The Wall-Las Memorias Project is a community health and wellness organization dedicated to serving Latino, LGBT and other underserved populations through advocacy, education and building the next generation of leadership.

The Wall-Las Memorias Project serves low-income and hard to reach communities throughout Los Angeles—educating community members on the importance of HIV/AIDS, substance abuse prevention and community building in the LGBT community. For nearly 20 years, the organization has challenged, helped eradicate stigma, bigotry and created a safer place in Southern California for dialogue, community building, education and prevention services.

The Wall-Las Memorias Project has made it their mission to: provide access to specialized services designed to prevent HIV/AIDS, substance abuse and to promote societal wellness; guarantee that individual voices of the community are heard and that all are in agreement on the essential need for social change; promote the use of The AIDS Monument as an acknowledged catalyst for change and action; and engage the LGBT and faith communities, making both entities full partners in promoting wellness and eliminating stigma among ALL people.


Inspired by the events that occurred in the summer of 1993, The Wall-Las Memorias Project (TWLMP) was created with the mindset of bringing HIV/AIDS awareness to the Latino community. The movement began when founder, Richard Zaldivar was confronted with the news of a close friend testing positive for HIV. After observing the reaction and guilt in his friend, Richard was determined to create an avenue of dialogue dedicated to educating both his community and the rest of the world about HIV/AIDS prevention.

Using the knowledge gained from his days as community organizer and field deputy to legendary city councilman Art Snyder, Richard fostered the idea of building a wall panel of the Virgin de Guadalupe with the names of 200 people who died from AIDS. The wall would stand in the east-northeast area of Los Angeles as a physical representation of the struggle carried on by many men and women affected by the illness.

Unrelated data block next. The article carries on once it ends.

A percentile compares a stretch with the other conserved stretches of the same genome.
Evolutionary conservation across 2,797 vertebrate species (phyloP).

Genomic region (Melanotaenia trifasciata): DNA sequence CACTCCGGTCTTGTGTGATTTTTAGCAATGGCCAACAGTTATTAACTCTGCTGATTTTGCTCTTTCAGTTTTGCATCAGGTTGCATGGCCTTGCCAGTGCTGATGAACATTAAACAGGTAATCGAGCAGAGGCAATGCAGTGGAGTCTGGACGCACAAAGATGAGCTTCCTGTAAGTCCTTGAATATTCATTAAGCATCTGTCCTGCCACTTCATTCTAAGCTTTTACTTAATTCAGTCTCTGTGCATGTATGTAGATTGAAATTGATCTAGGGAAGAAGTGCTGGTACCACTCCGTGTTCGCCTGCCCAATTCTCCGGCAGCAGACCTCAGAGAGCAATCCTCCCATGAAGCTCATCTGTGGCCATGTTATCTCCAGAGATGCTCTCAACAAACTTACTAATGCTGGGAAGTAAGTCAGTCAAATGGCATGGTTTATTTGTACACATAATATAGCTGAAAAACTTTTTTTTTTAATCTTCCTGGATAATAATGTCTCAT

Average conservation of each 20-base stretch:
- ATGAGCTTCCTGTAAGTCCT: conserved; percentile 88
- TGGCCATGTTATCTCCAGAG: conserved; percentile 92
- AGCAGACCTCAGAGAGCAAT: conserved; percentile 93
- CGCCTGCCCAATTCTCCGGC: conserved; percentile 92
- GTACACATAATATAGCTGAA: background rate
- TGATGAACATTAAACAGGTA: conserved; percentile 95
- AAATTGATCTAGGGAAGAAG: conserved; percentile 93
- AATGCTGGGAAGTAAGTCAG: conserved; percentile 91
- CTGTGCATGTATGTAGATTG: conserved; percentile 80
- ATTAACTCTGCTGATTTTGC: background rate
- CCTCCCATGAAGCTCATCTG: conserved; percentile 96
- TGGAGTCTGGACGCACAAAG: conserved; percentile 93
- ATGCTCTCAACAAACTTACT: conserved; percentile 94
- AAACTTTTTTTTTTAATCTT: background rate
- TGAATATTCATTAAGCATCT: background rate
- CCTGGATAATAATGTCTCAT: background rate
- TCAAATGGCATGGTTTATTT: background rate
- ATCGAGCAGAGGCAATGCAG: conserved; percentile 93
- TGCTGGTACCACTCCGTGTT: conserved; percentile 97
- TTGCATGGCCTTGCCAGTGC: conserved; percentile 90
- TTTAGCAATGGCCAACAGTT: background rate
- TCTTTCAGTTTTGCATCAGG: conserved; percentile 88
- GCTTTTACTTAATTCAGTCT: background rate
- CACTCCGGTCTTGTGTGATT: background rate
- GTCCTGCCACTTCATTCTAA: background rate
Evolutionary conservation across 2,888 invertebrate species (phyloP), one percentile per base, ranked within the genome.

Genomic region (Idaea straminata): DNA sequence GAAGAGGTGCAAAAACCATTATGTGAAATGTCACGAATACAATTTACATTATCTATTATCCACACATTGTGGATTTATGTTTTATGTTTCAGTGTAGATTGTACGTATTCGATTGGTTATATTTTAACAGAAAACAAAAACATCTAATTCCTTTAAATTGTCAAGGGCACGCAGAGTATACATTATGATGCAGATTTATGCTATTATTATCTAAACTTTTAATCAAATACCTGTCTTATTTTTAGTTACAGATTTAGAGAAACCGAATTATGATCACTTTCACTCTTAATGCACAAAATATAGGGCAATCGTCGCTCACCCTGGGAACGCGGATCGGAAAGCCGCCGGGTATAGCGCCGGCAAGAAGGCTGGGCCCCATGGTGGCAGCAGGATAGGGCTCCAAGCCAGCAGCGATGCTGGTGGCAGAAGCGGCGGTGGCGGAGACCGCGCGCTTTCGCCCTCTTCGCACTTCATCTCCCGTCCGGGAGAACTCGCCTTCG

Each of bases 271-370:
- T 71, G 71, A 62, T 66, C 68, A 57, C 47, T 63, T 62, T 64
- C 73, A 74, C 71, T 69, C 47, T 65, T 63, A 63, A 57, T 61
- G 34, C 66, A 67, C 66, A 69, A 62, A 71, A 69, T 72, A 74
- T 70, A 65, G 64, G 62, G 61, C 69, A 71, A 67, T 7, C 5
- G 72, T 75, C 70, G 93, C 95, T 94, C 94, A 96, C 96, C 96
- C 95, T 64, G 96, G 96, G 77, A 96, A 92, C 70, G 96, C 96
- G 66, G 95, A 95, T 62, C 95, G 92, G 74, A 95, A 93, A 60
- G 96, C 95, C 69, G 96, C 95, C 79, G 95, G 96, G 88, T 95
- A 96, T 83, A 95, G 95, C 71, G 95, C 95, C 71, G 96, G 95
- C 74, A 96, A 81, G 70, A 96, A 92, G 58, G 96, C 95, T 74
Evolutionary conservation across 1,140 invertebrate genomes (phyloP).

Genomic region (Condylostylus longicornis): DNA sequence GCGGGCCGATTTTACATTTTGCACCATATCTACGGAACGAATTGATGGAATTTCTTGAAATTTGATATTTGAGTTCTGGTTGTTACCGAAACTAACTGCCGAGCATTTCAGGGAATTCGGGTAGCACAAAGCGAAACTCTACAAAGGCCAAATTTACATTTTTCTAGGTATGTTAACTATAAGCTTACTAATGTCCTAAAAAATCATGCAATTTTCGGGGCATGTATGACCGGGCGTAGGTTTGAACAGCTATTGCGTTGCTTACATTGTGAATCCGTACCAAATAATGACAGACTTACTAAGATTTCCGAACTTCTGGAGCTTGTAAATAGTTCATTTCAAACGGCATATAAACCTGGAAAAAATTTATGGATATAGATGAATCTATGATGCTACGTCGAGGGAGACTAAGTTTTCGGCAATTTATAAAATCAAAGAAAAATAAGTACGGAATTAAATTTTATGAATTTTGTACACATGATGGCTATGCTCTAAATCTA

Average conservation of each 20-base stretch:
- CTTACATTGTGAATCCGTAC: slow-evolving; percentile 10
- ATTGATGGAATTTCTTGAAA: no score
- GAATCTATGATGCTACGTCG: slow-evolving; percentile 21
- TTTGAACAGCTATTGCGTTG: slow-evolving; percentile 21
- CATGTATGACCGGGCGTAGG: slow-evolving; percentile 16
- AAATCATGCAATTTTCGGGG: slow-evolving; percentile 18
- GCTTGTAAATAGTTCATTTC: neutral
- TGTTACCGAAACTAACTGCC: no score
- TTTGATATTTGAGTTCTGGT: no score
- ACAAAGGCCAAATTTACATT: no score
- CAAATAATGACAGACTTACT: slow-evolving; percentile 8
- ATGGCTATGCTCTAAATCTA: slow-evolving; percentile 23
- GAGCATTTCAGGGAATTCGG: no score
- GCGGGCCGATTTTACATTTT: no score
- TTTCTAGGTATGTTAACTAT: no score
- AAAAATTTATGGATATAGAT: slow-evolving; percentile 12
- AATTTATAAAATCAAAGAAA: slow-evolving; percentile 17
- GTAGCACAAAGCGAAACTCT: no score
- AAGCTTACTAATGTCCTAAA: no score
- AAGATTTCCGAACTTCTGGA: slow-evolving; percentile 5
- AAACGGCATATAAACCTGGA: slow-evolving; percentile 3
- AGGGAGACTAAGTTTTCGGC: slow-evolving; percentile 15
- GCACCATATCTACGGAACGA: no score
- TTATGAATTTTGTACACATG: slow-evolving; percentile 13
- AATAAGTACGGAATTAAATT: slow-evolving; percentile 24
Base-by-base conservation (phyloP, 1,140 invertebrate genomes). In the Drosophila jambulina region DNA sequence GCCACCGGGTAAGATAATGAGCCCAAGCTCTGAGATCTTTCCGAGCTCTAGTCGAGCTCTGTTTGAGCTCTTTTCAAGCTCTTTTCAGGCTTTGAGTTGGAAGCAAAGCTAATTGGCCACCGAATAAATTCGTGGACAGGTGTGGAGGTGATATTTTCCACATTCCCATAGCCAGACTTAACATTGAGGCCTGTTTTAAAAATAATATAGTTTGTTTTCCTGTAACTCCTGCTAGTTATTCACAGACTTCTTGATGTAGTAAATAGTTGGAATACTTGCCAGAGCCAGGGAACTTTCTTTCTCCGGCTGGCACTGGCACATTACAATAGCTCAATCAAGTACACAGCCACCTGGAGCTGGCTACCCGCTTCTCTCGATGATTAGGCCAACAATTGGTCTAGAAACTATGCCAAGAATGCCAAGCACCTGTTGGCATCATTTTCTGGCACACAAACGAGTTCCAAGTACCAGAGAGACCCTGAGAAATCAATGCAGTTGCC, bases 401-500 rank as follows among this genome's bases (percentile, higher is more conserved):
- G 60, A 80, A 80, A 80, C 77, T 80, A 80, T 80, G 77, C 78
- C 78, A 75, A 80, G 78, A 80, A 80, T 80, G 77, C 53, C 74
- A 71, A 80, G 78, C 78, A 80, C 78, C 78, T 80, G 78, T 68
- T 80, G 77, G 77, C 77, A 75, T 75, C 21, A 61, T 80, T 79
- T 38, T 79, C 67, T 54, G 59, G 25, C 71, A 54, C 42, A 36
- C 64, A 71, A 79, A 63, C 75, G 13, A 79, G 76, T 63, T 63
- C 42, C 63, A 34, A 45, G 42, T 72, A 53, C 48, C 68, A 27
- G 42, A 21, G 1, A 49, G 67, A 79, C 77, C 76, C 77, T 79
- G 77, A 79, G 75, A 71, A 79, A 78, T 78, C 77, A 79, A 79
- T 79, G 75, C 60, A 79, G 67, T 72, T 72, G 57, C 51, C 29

That idea quickly turned into a vision for a monument, one which would mark the beginning of a movement for change.

The Wall-Las Memorias Project was founded on December 1st, 1993 and work quickly began on bringing to life the vision of an AIDS monument in Lincoln Park. With strong community support for the project, local elected officials—including then State Assemblyman Gil Cedillo, Governor Gray Davis, and Los Angeles Mayor James Hahn—helped secure state and local public funding for the monument, making it the first publicly funded AIDS monument in the nation.

The campaign to construct the monument lasted eleven years and was often met by opposition, which was overcome through the strong support and generosity of the community. The project recruited support from youth, parents, LGBT, ministers from the Catholic, Protestant, Evangelical community as well as elected officials, entertainers and other community leaders.

Richard’s vision finally came to life on December 1st, 2004. The dedication of the AIDS monument was attended by over 1500 members from across the community. Laura Diaz of CBS L.A., Francisco Pinto from Univision, Dionne Warwick, Apollonia Kotero and Lupe Ontiveros, as well as the Los Angeles Gay Men’s Choir, were some of the luminaries present that night.

The Wall Las Memorias Project continues to impact the lives of millions of people—providing HIV/AIDS, substance abuse, and LGBT services throughout Los Angeles. It is nationally recognized for its social justice advocacy on the local, state and national levels. In addition, The Wall-Las Memorias Project also hosts one of the largest AIDS awareness events of its kind in the nation called, “Strike Out AIDS,” at Dodger Stadium—a continued tradition since 2000. As part of its philanthropic mission, the organization also supports, Alberque Las Memorias, an AIDS hospice in Tijuana, Mexico, named after the organization.

The AIDS Monument truly evolved into something bigger than itself. And from one man’s dream came a movement for change…